A Strange Tale of The Old Holly Bush

This well known roadside inn at Penn which was included in the sale of a portion of the Lloyd estate 24th & 25th September 1901, is connected with a very curious story bearing its past history.

The Holly Bush circa 1945.

It is one of the oldest  licensed houses in the county, and the present modern house was built in the 1920’s and replaced a  former one built in the early years of Victoria’s reign which is the subject of the auction sale by Messrs Ludlow and Briscoe at the Star and Garter Hotel.

The Plan showing site of the licensed Inn from the particulars of the sale September 1901.

The original old house stood almost in the same spot today as it did on the day of the sale and in its original state was  a quaint timber and brick structure, with a thatched roof and a low taproom with a wide chimey and originally the fire was only raised a few inches from the floor, and surrounding this fireplace were comfortable chimney corners in which the village worthies used to enjoy their long church warden’s pipes and home-brewed ale.

The Holly Bush was a well-known and much frequented place of call in the early days for pedlars and bagmen who used to go to Wolverhampton each week to get their stock of needles, buttons, and small wares which they retailed in the surrounding villages.

At the time of the sale this amusing little story appeared in the local press regarding this old house.

For the amusement of his customers the landlord kept a tame monkey. The local justice Shallows were not so strict about licensing in the good old days, and the monkey was no doubt a great source of pleasure to the customer as well as an attraction to the house.

Just above the corner seat and in the wide chimney was a shelf where Jocko used to sit when he wanted to get away from the teasing of the customers to munch his biscuits or to escape their wrath – for he was an inveterate thief.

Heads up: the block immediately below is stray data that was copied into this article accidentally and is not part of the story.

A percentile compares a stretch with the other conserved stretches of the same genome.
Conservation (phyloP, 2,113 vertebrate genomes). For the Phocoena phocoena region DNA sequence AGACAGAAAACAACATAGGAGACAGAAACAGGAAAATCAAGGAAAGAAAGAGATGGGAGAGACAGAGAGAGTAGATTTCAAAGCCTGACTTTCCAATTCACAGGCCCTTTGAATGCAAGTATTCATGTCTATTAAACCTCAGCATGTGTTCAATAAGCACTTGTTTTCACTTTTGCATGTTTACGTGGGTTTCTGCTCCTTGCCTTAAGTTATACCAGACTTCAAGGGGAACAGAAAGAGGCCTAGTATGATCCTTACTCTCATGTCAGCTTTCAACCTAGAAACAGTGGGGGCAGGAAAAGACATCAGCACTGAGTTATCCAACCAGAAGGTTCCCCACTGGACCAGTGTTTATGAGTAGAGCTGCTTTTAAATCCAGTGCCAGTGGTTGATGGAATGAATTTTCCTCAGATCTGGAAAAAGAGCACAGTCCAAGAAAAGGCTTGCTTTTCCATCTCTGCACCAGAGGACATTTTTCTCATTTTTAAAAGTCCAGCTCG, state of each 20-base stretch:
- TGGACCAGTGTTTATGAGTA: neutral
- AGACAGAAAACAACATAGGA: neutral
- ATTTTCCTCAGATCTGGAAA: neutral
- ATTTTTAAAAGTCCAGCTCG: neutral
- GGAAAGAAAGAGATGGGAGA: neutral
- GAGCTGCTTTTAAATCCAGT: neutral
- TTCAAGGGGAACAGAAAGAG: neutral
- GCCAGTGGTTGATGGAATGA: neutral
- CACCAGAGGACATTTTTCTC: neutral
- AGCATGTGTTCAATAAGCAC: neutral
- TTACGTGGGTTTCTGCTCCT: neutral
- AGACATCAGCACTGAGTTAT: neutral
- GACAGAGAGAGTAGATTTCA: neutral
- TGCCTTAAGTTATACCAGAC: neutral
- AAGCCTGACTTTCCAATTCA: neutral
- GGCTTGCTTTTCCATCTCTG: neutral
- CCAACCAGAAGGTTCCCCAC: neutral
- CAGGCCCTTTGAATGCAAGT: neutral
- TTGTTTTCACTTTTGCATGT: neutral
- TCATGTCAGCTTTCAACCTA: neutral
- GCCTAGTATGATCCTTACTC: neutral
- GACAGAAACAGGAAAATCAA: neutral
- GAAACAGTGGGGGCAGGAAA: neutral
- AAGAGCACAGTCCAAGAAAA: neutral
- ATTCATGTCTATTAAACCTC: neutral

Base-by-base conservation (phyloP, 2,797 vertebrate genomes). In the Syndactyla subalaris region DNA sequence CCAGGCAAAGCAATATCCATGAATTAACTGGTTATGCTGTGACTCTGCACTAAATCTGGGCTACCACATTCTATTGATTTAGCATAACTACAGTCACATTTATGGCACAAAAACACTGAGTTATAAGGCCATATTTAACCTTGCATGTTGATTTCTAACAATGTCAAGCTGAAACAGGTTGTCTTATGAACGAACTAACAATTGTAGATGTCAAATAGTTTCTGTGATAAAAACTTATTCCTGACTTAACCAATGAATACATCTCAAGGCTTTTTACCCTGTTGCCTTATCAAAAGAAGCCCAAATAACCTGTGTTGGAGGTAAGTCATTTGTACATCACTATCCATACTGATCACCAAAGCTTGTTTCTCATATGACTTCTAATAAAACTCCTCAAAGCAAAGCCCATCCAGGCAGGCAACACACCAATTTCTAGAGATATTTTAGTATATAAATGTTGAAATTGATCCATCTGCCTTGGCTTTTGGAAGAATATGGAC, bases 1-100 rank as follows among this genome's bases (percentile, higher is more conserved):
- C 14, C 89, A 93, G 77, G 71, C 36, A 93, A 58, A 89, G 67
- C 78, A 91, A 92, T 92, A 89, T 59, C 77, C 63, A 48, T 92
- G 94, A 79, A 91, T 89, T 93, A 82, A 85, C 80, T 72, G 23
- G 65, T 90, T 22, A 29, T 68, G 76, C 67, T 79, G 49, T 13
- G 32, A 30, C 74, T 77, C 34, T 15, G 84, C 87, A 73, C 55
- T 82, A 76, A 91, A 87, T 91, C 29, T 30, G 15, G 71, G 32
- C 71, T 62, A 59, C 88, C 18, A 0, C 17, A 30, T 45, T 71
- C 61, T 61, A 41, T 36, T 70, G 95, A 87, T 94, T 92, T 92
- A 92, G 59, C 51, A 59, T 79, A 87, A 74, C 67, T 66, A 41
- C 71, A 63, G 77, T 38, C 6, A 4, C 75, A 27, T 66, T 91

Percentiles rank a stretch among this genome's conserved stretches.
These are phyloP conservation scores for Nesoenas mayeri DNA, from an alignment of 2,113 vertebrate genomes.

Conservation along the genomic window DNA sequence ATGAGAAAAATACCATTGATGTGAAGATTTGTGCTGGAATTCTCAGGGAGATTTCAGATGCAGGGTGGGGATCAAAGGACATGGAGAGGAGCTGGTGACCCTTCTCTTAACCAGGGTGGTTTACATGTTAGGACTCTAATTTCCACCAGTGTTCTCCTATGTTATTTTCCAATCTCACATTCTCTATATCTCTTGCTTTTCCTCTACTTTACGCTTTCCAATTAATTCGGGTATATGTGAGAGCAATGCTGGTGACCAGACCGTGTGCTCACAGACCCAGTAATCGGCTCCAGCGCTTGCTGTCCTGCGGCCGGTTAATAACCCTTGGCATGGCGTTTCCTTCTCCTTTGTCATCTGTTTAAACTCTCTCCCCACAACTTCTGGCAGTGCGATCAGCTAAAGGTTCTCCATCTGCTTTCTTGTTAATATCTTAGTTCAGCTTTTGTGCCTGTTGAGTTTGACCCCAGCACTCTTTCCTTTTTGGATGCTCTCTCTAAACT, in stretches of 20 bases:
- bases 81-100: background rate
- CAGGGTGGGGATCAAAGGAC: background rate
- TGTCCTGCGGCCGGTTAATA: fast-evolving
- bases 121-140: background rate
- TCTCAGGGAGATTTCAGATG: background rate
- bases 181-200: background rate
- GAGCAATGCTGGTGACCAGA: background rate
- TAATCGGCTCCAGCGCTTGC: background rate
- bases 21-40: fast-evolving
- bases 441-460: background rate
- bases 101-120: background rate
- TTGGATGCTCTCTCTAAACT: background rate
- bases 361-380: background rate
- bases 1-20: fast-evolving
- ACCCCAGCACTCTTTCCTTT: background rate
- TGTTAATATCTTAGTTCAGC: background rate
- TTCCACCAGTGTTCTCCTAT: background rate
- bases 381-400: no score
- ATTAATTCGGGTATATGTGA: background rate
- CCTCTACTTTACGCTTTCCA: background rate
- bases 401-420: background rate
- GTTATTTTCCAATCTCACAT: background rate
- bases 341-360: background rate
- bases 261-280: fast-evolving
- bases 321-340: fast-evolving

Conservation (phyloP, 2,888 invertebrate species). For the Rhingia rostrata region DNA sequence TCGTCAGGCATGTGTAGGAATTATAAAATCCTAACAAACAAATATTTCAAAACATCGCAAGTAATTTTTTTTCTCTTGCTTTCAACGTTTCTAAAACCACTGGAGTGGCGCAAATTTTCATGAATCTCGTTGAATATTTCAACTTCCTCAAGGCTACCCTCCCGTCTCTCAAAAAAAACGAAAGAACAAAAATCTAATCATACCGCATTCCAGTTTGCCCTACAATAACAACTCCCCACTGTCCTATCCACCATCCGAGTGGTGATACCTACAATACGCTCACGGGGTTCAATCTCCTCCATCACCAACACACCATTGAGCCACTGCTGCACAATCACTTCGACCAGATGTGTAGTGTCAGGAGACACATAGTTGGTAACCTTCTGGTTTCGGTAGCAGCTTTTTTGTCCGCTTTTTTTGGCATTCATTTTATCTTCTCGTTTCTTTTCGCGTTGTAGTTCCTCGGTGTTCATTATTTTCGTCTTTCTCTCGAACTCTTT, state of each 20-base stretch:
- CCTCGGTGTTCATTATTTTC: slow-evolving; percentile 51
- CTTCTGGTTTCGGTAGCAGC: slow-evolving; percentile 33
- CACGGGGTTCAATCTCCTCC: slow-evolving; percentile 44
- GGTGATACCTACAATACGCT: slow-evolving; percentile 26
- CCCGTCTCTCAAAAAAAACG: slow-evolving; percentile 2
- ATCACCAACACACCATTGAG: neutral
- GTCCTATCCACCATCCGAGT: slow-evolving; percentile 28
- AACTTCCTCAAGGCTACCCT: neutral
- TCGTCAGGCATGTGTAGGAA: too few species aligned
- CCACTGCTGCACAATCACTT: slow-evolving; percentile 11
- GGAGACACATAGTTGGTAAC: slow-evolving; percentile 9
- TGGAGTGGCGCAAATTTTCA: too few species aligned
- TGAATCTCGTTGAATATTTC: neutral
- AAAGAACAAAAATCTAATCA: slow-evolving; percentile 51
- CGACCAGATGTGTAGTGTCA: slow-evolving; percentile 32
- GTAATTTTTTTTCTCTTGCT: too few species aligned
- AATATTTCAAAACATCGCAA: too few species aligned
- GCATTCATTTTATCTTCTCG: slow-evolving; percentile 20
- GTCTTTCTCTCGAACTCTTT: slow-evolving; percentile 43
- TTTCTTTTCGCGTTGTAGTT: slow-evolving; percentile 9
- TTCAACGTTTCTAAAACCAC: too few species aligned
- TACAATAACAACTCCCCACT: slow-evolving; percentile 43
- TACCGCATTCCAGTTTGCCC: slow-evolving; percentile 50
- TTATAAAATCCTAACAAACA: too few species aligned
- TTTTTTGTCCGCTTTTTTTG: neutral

He had a special fondness for sugar, and one pedlar, who was a very old and regular customer, when he went to Wolverhampton took home in his basket his weekly store of tea, sugar and grocery.

Jocko found this out, and when the owner of the basket was not looking, slyly crept down from his perch, and consumed the sugar with great relish and much chattering to the huge delight of the assembled customers who greatly enjoyed the joke, and who chaffed the pedlar unmercifully.

This happened on several occasions , and at last the victim determined to pay his tormentor back. When he went for his usual weekly purchases he substituted gunpowder for sugar, having it wrapped up in his basket as before . He called at the Holly Bush for his usual glass.

Master Jocko pounced down on the sugar  and fled up the chimney amid the jeers of the lookers-on. Having seated himself comfortably on his shelf he opened the package , took a handful of the black powder and with a shriek of rage, dropped the bag into the fire.

There was an instantly a loud explosion and a general stampede of the company. The flames caught the old thatch, and in a very short time all that remained was a blackened ruin

The Star & Garter 1901.

The article closes with the postscript

The modern house which was erected on the old site is to be sold by auction by Messrs Ludlow & Briscoe at the Star and Garter Hotel on the 24th of this month and there will doubtless be a keen competition for this historic old house.

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